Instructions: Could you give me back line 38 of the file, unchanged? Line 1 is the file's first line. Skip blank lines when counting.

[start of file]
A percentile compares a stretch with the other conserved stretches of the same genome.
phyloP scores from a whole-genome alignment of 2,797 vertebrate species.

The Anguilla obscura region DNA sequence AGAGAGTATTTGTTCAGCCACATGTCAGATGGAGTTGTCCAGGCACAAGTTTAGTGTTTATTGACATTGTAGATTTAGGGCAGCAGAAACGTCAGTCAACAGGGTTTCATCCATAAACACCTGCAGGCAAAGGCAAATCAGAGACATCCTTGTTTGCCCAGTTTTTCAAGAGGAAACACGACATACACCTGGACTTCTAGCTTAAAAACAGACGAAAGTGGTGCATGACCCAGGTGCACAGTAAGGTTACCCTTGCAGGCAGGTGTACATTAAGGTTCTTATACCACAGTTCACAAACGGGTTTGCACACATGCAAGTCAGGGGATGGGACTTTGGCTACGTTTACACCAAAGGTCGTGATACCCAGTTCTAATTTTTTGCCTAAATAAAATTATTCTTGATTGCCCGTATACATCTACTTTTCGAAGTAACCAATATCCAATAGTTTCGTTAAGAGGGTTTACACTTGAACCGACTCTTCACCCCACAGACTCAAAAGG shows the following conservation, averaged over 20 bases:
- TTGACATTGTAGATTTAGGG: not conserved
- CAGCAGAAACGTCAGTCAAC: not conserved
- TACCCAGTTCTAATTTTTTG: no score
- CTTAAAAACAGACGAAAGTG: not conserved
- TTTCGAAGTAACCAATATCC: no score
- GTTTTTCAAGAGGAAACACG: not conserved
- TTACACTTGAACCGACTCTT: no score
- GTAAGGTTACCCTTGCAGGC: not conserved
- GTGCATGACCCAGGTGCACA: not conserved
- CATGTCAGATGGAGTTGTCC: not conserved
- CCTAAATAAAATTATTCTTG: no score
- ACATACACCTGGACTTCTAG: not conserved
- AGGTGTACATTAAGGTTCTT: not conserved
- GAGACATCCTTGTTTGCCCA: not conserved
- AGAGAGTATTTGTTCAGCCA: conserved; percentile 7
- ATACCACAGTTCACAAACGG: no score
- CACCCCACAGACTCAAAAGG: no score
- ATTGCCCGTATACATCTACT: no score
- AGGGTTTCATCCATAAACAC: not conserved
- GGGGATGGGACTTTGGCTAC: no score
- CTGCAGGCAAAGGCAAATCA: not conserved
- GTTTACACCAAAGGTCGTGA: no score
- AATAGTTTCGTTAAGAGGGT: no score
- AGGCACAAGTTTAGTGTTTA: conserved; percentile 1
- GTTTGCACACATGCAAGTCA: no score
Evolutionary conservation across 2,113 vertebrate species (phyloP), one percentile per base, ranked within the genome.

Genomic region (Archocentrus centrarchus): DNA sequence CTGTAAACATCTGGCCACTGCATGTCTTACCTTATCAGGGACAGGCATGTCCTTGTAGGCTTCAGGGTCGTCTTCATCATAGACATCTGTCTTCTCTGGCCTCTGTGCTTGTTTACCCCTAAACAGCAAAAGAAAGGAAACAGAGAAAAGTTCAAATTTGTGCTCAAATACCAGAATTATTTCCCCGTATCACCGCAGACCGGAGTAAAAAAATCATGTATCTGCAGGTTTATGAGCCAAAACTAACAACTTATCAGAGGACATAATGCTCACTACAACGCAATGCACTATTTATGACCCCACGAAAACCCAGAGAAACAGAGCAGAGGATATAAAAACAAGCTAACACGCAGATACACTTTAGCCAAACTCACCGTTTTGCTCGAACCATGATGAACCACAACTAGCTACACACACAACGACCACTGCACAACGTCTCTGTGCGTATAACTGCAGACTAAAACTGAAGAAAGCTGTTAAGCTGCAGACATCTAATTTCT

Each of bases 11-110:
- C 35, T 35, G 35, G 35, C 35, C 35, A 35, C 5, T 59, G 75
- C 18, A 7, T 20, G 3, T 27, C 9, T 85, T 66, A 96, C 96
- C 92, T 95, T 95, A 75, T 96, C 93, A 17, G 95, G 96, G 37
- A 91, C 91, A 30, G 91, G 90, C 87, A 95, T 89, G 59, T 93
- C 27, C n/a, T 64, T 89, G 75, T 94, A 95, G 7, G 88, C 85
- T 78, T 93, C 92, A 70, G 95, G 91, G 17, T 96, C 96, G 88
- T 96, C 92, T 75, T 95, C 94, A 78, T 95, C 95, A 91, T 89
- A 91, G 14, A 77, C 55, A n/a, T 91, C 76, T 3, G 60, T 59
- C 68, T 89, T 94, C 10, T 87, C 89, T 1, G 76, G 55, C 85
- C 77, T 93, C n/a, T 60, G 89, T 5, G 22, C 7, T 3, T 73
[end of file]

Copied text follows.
- T 96, C 92, T 75, T 95, C 94, A 78, T 95, C 95, A 91, T 89